Despite the horrors the crew had survived, they mounted a heroic effort to lớn somehow save their ship. Precious brass cannons were thrown overboard, anchors were dropped, và anything deemed non-essential was tossed into the sea in an attempt khổng lồ lighten the thundering vessel.But it was far too late. Sao Jose reached her final port of gọi on a reef off the Mozambique coast after the pursuing Anglo-Dutch fleet mounted what would be a final attack. Soon ship, crew, passengers và cargo were scatted on the bottom of the Mozambique channel.

Image 7: Spanish và Dutch Fleets - & Unknown Dutch Master Active in Amsterdam in 1651Image 8: A ship drifts perilously near the reef

The Recovery of Sao Jose"s Spanish Shipwreck Coins

Interestingly, the Dutch & British were able to lớn recover a small fraction of Sao Jose’s treasure – a reported 66,000 Spanish reales… but the vast majority of treasure, as well as Sao Jose herself, were lost to history for almost 400 years.Until, along an isolated stretch of East African coast, she was rediscovered by a Portuguese marine archaeology group in May of 2005. The astounding discovery brought 24,000 silver reales from their watery grave khổng lồ light – shinning testaments to once great empires and the storied Spice Trade of the East.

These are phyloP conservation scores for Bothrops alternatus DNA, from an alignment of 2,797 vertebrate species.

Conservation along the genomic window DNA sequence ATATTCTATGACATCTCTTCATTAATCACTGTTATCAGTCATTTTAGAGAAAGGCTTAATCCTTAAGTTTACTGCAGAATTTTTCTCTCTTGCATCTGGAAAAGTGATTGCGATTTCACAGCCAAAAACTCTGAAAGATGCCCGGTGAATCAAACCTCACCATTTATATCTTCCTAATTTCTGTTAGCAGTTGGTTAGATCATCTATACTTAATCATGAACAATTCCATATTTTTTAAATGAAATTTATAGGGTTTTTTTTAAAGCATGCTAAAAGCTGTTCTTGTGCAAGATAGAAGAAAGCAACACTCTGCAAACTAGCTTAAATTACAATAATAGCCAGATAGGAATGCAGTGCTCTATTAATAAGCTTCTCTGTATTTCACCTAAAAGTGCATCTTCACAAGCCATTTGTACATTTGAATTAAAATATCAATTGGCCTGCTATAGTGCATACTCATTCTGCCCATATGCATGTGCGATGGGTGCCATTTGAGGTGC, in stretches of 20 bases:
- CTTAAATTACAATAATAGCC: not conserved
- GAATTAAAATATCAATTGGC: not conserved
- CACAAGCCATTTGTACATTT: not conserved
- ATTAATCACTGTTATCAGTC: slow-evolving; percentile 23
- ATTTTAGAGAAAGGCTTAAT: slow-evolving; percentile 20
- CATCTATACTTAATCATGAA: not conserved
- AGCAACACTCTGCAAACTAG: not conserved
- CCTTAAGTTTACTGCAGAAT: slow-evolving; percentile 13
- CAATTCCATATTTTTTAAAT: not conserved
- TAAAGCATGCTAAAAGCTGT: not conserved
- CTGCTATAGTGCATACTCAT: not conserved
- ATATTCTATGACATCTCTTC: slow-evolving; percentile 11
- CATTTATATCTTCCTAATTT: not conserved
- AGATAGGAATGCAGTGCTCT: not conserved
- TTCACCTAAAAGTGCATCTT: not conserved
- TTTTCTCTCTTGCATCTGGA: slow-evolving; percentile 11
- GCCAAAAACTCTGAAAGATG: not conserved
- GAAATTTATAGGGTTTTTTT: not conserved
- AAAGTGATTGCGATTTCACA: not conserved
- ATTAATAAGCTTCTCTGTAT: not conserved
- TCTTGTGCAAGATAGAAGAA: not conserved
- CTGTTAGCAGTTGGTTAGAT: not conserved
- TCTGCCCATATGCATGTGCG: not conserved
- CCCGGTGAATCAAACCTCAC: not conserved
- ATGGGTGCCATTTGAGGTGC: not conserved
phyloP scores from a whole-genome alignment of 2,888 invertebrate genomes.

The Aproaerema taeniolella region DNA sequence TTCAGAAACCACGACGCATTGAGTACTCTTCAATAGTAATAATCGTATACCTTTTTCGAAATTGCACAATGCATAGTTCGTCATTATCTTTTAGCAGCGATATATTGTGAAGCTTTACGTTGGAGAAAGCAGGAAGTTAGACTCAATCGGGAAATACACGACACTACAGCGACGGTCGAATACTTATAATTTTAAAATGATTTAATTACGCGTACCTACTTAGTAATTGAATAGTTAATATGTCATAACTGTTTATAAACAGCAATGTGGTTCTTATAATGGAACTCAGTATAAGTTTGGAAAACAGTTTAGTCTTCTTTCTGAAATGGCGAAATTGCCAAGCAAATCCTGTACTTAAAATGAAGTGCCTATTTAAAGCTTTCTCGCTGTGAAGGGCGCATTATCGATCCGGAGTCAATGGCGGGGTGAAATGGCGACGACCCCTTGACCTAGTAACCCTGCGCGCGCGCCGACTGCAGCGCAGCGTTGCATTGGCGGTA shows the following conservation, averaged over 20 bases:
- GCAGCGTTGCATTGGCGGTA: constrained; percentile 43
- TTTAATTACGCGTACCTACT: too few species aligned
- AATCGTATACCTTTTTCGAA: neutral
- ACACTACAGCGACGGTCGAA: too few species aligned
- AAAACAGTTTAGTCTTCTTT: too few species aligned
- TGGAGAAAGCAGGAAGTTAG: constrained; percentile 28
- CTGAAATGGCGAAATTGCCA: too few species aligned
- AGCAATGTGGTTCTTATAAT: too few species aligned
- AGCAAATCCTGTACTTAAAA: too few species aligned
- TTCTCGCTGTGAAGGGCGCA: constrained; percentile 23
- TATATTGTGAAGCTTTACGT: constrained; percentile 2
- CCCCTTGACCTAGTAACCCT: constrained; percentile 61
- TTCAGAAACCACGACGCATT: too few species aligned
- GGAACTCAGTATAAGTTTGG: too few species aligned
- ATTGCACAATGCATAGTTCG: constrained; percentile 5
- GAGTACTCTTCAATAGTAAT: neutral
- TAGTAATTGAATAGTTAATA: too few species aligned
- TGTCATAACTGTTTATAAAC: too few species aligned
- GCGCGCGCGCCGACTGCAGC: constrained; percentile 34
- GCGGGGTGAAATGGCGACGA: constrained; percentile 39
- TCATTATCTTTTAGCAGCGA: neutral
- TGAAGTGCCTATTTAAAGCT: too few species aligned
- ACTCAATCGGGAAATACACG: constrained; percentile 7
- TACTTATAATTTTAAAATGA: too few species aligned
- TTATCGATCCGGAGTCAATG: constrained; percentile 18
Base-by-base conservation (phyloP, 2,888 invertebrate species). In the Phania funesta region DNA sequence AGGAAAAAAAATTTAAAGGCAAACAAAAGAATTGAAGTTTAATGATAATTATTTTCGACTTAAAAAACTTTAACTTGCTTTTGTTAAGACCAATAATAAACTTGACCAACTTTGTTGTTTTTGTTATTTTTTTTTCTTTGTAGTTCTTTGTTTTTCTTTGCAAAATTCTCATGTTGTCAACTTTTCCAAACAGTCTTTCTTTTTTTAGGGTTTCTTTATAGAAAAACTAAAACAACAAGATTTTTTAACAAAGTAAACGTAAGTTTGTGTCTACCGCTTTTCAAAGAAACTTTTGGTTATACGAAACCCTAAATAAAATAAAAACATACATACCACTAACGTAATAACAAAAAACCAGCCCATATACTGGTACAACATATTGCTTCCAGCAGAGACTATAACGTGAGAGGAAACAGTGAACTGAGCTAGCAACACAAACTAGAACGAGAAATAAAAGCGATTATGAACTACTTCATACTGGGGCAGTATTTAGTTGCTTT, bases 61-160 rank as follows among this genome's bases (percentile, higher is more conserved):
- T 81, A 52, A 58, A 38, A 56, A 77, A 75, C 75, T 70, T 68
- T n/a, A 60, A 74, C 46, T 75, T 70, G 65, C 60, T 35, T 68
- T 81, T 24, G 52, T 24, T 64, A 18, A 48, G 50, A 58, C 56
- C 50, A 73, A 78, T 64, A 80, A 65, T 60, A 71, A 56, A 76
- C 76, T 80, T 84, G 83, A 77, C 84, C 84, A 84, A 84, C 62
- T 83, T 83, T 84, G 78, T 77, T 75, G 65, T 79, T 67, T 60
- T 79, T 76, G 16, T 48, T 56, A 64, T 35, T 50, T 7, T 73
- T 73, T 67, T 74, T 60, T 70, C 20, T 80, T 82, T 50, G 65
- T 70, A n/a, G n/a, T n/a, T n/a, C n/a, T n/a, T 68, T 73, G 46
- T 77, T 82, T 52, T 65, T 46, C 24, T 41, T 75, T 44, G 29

Why was Sao Jose carrying Spanish Reales from both New and Old World mints?

When we talk about Spanish shipwreck treasure, it is almost always about Silver Reales (Pieces of Eight) & Gold Escudos (Doubloons) minted in New World mints of present day Mexico và South America. This is because most of the legendary shipwrecks are of Spanish treasure galleons making their way from New World mints to lớn Cuba, where they staged for the journey back khổng lồ Spain, or from Cuba trang chủ to Spain.
Spanish Treasure Coin Mine Potosi Peru Bolivia